Alan Brazil: Is Pedro Caixinha’s Plan B enough to save his Rangers career?

Rangers manager Pedro Caixinha at training (SNS Group)
Rangers manager Pedro Caixinha at training (SNS Group)

THEY say that if you fail to prepare, you are preparing to fail.

Rangers’ supporters must be desperately hoping that’s a saying that doesn’t define their season.

Crashing out of the Europa League against the fourth-best team in Luxembourg has done nothing but raise questions about the manager’s ability to take the club forward.

I’m doing my best to give Pedro Caixinha a chance, but he doesn’t inspire me with any real confidence.

There were doubts about him last season when we thought he would get a reaction from his players when they played Celtic at Ibrox just a week after losing to them in the Scottish Cup semi-final.

There was no reaction. Rangers were diabolical as they were thumped 5-1.

The Portuguese boss seemed to be in denial. He claimed his team played well and displayed more passion than they had just six day earlier.

To be fair, he wouldn’t be the first manager to defend his players when most impartial observers see things differently.

It’s difficult, and arguably unwise, to slag off the squad when you’re new to a club.

I thought it was only right to judge him when he’d taken charge of Rangers for a proper pre-season and made some adjustments to the playing staff.

He’s certainly shaken things up when it comes to players, but the over-riding impression I’ve been left with is: “Does this guy know what he’s doing?”

The defeat to Progrès Niederkorn in Luxembourg was the worst in the club’s history and has left them in a real predicament when it comes to preparing for the league season.

They don’t enter the League Cup until after the group stage, so that saw them facing a month without any matches.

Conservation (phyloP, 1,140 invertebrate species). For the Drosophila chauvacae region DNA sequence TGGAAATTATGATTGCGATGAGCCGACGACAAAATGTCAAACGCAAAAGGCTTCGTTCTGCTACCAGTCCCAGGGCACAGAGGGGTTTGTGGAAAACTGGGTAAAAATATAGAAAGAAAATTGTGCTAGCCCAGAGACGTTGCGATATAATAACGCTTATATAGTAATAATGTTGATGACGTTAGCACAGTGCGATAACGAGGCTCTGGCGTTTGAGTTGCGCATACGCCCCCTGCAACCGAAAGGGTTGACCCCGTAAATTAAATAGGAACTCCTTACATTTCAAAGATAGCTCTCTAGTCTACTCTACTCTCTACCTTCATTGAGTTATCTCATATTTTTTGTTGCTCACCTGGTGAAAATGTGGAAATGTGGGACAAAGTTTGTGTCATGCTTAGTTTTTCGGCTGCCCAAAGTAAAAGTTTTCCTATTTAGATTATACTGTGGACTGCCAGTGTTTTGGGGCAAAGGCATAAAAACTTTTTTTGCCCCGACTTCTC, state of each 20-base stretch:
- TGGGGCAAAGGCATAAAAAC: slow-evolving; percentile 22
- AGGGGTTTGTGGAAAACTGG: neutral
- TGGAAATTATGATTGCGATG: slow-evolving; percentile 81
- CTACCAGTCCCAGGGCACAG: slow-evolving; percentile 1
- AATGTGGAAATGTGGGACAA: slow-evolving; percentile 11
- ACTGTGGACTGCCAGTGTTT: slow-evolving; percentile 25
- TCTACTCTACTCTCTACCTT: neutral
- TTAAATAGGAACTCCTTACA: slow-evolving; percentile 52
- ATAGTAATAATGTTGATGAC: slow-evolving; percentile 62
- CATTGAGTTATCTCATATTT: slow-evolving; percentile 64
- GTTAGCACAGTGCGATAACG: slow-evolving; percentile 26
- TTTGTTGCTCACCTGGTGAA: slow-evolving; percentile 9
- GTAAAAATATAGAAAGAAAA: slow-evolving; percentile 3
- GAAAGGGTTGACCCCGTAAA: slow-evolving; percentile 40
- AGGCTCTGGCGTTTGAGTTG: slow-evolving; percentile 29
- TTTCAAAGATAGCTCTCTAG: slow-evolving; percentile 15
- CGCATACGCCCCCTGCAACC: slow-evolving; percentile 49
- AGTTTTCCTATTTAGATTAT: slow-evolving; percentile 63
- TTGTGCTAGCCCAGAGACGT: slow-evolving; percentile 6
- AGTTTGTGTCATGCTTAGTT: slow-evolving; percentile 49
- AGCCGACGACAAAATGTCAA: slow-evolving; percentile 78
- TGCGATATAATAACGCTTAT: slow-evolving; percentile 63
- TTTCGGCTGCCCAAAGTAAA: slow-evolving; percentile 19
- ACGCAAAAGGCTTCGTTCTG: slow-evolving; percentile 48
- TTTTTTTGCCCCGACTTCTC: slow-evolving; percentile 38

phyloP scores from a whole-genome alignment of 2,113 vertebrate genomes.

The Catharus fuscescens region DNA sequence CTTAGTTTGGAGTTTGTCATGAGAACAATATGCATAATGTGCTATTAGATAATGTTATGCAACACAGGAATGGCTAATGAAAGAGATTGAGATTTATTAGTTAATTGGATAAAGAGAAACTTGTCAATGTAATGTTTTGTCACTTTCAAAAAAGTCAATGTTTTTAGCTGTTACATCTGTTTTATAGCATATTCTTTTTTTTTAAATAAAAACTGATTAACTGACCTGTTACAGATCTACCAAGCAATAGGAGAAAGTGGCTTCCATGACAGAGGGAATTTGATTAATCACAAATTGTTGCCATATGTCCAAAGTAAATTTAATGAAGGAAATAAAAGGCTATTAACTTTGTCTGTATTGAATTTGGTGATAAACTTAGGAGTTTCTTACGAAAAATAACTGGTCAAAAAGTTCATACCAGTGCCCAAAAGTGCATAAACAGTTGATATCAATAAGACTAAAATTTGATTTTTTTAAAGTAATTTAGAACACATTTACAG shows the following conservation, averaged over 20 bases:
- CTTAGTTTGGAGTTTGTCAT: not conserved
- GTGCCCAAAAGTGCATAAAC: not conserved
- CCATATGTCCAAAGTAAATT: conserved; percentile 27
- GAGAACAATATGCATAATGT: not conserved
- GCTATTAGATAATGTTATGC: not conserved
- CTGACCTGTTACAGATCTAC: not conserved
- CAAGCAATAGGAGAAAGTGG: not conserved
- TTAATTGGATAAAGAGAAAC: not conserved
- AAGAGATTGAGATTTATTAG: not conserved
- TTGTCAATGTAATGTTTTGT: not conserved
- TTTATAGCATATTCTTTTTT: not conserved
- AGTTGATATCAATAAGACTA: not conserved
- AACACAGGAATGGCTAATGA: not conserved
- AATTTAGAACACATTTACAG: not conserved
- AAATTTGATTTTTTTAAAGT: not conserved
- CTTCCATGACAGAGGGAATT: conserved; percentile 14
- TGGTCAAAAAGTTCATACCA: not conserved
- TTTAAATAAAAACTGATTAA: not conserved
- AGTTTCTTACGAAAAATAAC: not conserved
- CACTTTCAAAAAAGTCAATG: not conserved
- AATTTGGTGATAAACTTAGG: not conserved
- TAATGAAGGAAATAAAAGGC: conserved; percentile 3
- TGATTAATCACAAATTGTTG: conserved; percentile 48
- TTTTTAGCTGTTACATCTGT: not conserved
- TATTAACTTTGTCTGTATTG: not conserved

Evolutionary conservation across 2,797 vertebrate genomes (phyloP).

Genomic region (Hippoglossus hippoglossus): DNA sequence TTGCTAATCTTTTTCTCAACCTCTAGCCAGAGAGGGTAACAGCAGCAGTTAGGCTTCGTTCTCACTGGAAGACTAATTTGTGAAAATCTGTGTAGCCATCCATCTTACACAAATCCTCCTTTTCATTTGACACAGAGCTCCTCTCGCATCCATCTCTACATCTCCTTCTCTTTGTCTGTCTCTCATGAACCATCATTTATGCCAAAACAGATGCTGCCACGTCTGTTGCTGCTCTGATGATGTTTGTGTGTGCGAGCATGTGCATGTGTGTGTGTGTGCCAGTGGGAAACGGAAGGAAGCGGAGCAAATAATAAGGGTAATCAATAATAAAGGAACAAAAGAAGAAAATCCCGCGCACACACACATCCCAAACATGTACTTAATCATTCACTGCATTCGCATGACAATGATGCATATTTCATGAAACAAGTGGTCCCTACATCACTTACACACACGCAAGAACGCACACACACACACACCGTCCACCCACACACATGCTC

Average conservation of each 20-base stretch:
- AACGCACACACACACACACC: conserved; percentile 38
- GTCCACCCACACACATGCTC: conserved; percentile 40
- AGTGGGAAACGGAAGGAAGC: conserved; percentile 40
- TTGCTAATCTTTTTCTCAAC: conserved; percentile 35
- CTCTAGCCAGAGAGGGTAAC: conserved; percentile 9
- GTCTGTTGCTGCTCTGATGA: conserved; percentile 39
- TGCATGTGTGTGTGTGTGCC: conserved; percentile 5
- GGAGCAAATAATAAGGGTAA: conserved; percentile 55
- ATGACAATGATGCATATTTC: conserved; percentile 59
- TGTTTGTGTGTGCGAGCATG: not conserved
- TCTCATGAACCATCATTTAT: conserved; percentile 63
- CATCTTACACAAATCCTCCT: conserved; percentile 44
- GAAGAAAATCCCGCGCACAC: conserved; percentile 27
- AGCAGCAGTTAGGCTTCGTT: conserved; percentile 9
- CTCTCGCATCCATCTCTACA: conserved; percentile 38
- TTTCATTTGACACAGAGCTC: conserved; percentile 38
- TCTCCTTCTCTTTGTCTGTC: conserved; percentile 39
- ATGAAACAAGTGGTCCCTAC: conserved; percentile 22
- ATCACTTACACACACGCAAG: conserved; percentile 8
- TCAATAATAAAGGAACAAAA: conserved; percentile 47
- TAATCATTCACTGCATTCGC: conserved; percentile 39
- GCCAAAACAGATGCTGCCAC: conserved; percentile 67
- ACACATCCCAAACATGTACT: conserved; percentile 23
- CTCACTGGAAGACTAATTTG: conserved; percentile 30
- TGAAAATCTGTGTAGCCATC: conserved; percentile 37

Of course, they fully expected to take care of Niederkorn and that would have led to at least another two games in Europe.

Potential opponents wouldn’t put plans in place to play Rangers on the off-chance they crashed out of Europe.

Now the club have moved to implement a hastily-arranged Plan B. They’re hosting Marseille on Saturday and travel to Sheffield Wednesday a week before their opening Premiership fixture at Motherwell.

Yes, these matches are better than closed-doors games at the training ground – but could backfire if Caixinha’s team suffer more demoralising defeats.

Marseille have quality players like Patrice Evra and Dimitri Payet, and finished fifth in the high-quality French league last season.

Match fitness is important, but it might have been as beneficial to the squad for Rangers to get away for a week.

They have made nine signings and integrating that number of new players isn’t easy. When I played for Ipswich Town, we always went abroad to a training camp in Holland.

We’d then take part in a four-team tournament and you came back feeling that something had been achieved on the pitch.

But there was also a lot of hard training, and being together in the evenings helped the new lads get to know everyone.

For Caixinha’s crop of foreign signings, going to training and then back to a hotel in a new city isn’t the best way to settle in at a club.

There are so many great training facilities all over Europe the club could have used.

Rather than challenging Celtic for the title, it looks like Rangers will again be battling with Aberdeen for second spot.

Pedro Caixinha needs a great start to the season if he is to keep his job.

You have to wonder if this rather chaotic pre-season will help his cause.

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